China prepares to give Yeltsin warm welcome

In May 1989, as thousands of pro-democracy activists demonstrated in Tiananmen Square, Mikhail Gorbachev arrived in Peking for the first Sino- Soviet summit in three decades. For the Chinese, the visit proved the biggest diplomatic embarrassment in the history of the People's Republic.

Mr Gorbachev was sneaked in through the back door of the Great Hall of the People, and ate his banquet in a room with curtains drawn.

Today, President Boris Yelt-sin arrives in China on a visit that reflects increasingly friendly Sino-Russian relations at a time when both countries have bones to pick with the United States. The Chinese foreign ministry spokesman, Shen Guofang, said yesterday the visit would "inject new vitality" into the relationship.

However, suspicions remain between the two and there is no chance Mr Yeltsin's trip will result in the creation of a formal Sino-Russian security axis.

The Russian President is visiting Peking and Shanghai only a week after President Bill Clinton went to Japan to reaffirm the US-Japanese security relationship and promise that US troops would stay in Asia as long as they were wanted.

Mr Yeltsin's visit will enable Russia and China to show that they, too, can cultivate close ties, while also illustrating limits to the Sino-Russian relationship.

For the Chinese, one welcome aspect of Mr Yeltsin's trip is that, unlike western countries, Russia feels no obligation to raise issues such as Taiwan and Tibet. "One of the major reasons for the good atmosphere is the 1,000 per cent non-interference in internal matters," said a senior Russian diplomat. Nor is Mr Yeltsin's presidential election fight against the Russian Communist leader, Gennady Zyuganov, likely to affect talks. "The Chinese do not like to see communists lose power, but they separate ideological preferences from state politics and inter-state relations," the diplomat said.

More than 25 years of confrontation between Moscow and Peking gave way to a thaw in the late 1980s, and relations have steadily flourished since despite China's nominal adherence to a Communist doctrine abandoned by Russia.

The good atmosphere will be in evidence in Shanghai on Friday when Mr Yeltsin, President Jiang Zemin of China and the leaders of Kazakhstan, Kyrgyzstan and Tajikistan sign a treaty on confidence-building measures along their borders.

The sense of Sino-Russian solidarity is enhanced by the fact that both Russia and China have entered a difficult period in their relations with the US. Russia's vehement opposition to Nato's expansion into eastern Europe is matched by Chinese resentment at US policies on Taiwan.

However, while exploiting the propaganda potential of Mr Yeltsin's visit, China also accepts there are limits to playing a "Russian card" against Washington. The Russian diplomat, commenting on his meetings with Chinese officials, said: "There are no facts that make me think China is using us in a game with the US."

Still, not everything is sweetness and light between Russia and China. Earlier this month, officials in Russia's Primorsky region on the Pacific coast protested loudly at the way in which a disputed part of the Russian- Chinese border was being demarcated.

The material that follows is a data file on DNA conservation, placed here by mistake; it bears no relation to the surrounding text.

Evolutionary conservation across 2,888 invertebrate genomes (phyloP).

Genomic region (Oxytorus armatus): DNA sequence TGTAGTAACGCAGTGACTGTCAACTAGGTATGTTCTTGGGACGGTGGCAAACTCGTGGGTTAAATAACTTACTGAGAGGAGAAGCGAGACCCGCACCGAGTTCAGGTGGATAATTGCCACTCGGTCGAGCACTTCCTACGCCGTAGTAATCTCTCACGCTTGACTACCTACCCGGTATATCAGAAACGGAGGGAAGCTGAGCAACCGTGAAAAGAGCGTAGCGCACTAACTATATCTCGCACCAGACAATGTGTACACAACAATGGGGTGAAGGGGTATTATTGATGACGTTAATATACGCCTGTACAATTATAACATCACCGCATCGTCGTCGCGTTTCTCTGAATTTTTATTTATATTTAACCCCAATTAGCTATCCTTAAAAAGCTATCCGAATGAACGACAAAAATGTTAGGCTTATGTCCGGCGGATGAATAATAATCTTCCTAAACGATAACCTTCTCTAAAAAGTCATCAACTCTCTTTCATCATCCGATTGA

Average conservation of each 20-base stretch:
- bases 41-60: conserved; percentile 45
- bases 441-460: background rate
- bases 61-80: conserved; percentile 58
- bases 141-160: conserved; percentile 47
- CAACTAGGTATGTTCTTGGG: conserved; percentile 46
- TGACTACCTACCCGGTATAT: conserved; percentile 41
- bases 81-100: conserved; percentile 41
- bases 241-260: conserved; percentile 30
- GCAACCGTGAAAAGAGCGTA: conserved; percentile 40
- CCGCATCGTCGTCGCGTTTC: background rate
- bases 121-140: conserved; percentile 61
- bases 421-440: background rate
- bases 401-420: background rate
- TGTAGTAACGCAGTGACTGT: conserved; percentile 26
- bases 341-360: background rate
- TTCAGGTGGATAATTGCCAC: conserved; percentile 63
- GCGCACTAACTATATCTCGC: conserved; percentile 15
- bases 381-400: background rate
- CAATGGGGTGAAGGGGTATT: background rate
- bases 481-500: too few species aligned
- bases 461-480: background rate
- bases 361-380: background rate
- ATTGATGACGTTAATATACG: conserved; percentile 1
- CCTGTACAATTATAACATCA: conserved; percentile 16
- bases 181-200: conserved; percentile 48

Major-General Valery Rozov, the head of the Russian team marking out part of the frontier, even resigned in anger over what he called the "transfer of Russian territory to China".

Mr Yeltsin may also not get much joy if he tries to persuade Chinese leaders to let Russia join talks on tensions in the Korean peninsula. The US wants the talks limited to China, the two Korean states and itself, and there are few signs China is keen to see Russian involvement.

There also appear to be differences over a complete ban on nuclear weapons tests. China has refrained from supporting a worldwide ban but at a summit on nuclear security in Moscow last week Mr Yeltsin offered at least partial endorsement of a global test ban.

However, the overall political climate of Mr Yeltsin's visit should be warm. A "hot line" telephone link will be set up between the countries and several major economic agreements should be signed.

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<b>Kathryn Williams</b>
When I was supporting Ray La Montagne I was six months pregnant. He had been touring for a year and he was exhausted and full of the cold. I was feeling motherly, so I would leave presents for him and his band: Tunnock's Tea Cakes, cold remedies and proper tea. Ray seemed painfully shy. He hardly spoke, hardly looked at you in the face. I felt like a dick speaking to him, but said "hi" every day. </p>
He was being courted by the same record company who had signed me and subsequently let me go, and I wanted him to know that there were people around who didn't want anything from him. At the Shepherds Bush Empire in London, on the last night of the tour, Ray stopped in his set to thank me for doing the support. He said I was a really good songwriter and people should buy my stuff. I was taken aback and felt emotionally overwhelmed. Later that year, just before I had my boy Louis, I was l asleep in bed with Radio 4 on when Louis moved around in my belly and woke me up. Ray was doing a session on the World Service. </p>
I really believe that Louis recognised the music from the tour, and when I gave birth to him at home I played Ray's record as something that he would recognise to come into the world with. </p>
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